When using advanced capture, are templates such a bad thing? These days “template” is a taboo word to both software vendors and those looking to use advanced capture. “Template-less” describes solutions that no longer require a user to create what are often called “zones,” which establish very specific rules for the location of data.
This level of specificity results in limiting the use of templates to mostly “structured forms.” That is, documents where the data can nearly always be reliably located in the same place. So the answer to whether templates are useful or not is really that it depends.
Dealing with High Variance Documents
Most industry professionals would agree that templates are a bad thing if you have a lot of variance with documents in terms of their layouts. If you have the need to automate extraction of data from invoices—and you have 500 different vendors (or worse, an unknown number) to deal with—then creating templates for each vendor layout is exceedingly time-consuming. Avoidance of templates is a justified approach. The desire for a template-less approach is also driven by situations in which an organization has literally hundreds of different structured forms.
However, when an enterprise is dealing with simply 20 or so vendors, the best approach can be to create templates. This is mostly due to the inherent weaknesses of the most widely adopted alternative approach—use of regular expressions and keyword/value pairs—both used to locate the data without use of explicit X/Y coordinates. Simply put, the generalized approach almost always has more data location error than a template approach due to the inability to specifically tell the software where to look. So using templates is more accurate in the long run for small numbers of layouts or low variance documents.
Why Go Template-less
The rationale for using a template-less approach is to generalize the rules to meet the demands of high volume, high variance production environments. For example, when you have a large number of invoice layouts, instead of creating 500 different templates, the majority of invoice layouts can be accommodated in a single to a few number of configurations. However, what you gain from generalization, you can lose in performance.
Creation of template-less configurations also requires a bit more sophistication in terms of technical ability. You are no longer just having staff “draw” boxes around data like you would with a template. A generalized approach, if done well, requires significant analysis of different varieties of invoice layouts in order to optimize performance. In practice, few organizations perform this analysis due to time and staff constraints. To get accurate results, a template-less approach still requires analysis. This is less overall effort than constructing and maintain hundreds of templates.
Kicking the Can Down the Road
Advanced capture vendors often enable use of templates even for invoices, but do so by gradually building a library of these specific rules for each invoice type. They do this by routing new layouts to staff who then instruct the software where each data field is located. Once this information is collected, it is added to the library so that the next time the specific invoice is encountered, it can be processed using the template.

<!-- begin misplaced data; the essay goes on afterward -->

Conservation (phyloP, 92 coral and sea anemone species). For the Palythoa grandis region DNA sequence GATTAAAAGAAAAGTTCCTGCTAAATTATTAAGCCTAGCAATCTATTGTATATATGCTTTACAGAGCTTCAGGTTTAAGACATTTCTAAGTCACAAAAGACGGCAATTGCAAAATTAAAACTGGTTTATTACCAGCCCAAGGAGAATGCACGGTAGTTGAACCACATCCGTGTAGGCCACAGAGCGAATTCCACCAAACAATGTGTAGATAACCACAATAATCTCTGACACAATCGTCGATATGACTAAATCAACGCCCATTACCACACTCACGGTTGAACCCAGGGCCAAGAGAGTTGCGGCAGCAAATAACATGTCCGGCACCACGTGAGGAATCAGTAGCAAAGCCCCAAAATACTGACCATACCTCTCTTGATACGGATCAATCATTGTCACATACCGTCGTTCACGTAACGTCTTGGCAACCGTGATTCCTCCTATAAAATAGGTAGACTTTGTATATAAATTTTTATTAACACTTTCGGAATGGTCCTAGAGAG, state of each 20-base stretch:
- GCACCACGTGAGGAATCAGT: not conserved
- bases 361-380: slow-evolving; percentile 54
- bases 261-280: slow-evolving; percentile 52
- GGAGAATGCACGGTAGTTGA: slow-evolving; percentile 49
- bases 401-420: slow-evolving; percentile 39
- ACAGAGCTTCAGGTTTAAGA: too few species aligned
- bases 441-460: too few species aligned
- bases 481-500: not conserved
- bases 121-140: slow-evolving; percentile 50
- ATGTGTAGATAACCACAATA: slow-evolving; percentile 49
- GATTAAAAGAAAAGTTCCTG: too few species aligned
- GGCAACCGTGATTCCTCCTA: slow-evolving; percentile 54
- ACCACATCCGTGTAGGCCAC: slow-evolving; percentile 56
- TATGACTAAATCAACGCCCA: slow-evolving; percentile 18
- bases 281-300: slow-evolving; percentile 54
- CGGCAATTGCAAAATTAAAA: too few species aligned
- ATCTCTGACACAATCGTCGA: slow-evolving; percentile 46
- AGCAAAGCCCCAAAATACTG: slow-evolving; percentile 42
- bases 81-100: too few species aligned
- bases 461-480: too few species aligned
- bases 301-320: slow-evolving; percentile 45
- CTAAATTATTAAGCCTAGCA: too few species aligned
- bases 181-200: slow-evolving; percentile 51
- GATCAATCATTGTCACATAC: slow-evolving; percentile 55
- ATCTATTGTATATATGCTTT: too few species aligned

This is a nice way of “kicking the can down the road” so to speak in that it reduces the upfront cost of creating hundreds of templates. The organization gets to enjoy the higher levels of accuracy of templates, but it also results in a very sizable knowledge base that can become unwieldy and slow.
Identifying templates as a “bad thing” is the wrong focus. Instead, the focus should be on the nature of the project, the level of data variance and the accuracy requirements. Together these factors should drive the selection of one approach over the other. Or maybe even a new approach altogether…
At Parascript, we make use of template and template-free approaches. We also focus on improving the performance of each while reducing the typically associated costs. For templates, we offer the unique ability to automatically convert any searchable PDF into a ready-to-use configuration. With this capability, even if you have hundreds of structured forms, the time required to create a template for each reduces from hours to literally minutes.
For semi-structured data such as the case where hundreds or thousands of layouts are involved, we offer our Smart Learning capability that automatically configures and optimizes performance to a level that is even better than the performance of the venerable template.
In a way, we’re working on letting you have your cake and eat it, too.
If you found this article interesting you may find this eBook useful. The Automation Strategies for Dealing with High Variance and Unstructured Documents eBook examines the types of document variance & options for automation.